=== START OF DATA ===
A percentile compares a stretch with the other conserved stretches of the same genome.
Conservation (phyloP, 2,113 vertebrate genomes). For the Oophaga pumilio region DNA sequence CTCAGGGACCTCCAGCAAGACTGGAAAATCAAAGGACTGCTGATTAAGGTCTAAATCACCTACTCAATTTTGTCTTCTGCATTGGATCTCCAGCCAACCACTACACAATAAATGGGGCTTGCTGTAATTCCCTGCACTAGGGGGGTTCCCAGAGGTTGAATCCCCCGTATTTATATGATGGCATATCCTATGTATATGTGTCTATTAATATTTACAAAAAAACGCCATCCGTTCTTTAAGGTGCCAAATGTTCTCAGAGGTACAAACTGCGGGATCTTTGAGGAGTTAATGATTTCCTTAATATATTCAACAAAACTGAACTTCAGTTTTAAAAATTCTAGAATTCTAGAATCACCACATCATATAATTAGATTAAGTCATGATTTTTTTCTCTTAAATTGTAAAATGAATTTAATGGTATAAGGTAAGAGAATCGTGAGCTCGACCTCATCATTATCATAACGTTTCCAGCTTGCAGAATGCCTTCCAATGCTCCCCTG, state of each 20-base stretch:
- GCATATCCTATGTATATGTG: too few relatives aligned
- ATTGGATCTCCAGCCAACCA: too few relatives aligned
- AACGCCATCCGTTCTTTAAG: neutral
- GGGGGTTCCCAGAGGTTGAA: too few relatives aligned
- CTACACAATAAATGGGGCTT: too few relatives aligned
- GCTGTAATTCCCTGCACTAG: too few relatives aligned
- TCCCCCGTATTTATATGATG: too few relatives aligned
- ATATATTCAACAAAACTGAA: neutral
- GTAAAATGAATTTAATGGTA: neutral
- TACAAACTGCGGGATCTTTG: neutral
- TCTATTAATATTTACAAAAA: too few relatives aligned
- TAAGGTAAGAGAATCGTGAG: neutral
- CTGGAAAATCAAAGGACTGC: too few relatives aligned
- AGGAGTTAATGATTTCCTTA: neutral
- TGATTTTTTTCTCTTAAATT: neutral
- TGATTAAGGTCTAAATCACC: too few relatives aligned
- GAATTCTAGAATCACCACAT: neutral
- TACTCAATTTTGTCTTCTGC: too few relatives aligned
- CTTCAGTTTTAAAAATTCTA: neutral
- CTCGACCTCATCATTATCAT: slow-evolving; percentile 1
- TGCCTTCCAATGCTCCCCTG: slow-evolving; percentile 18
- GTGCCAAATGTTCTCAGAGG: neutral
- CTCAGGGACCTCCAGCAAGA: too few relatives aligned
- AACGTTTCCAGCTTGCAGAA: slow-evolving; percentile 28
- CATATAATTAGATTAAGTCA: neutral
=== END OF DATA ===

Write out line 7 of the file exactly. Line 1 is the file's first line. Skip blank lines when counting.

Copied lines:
- CTACACAATAAATGGGGCTT: too few relatives aligned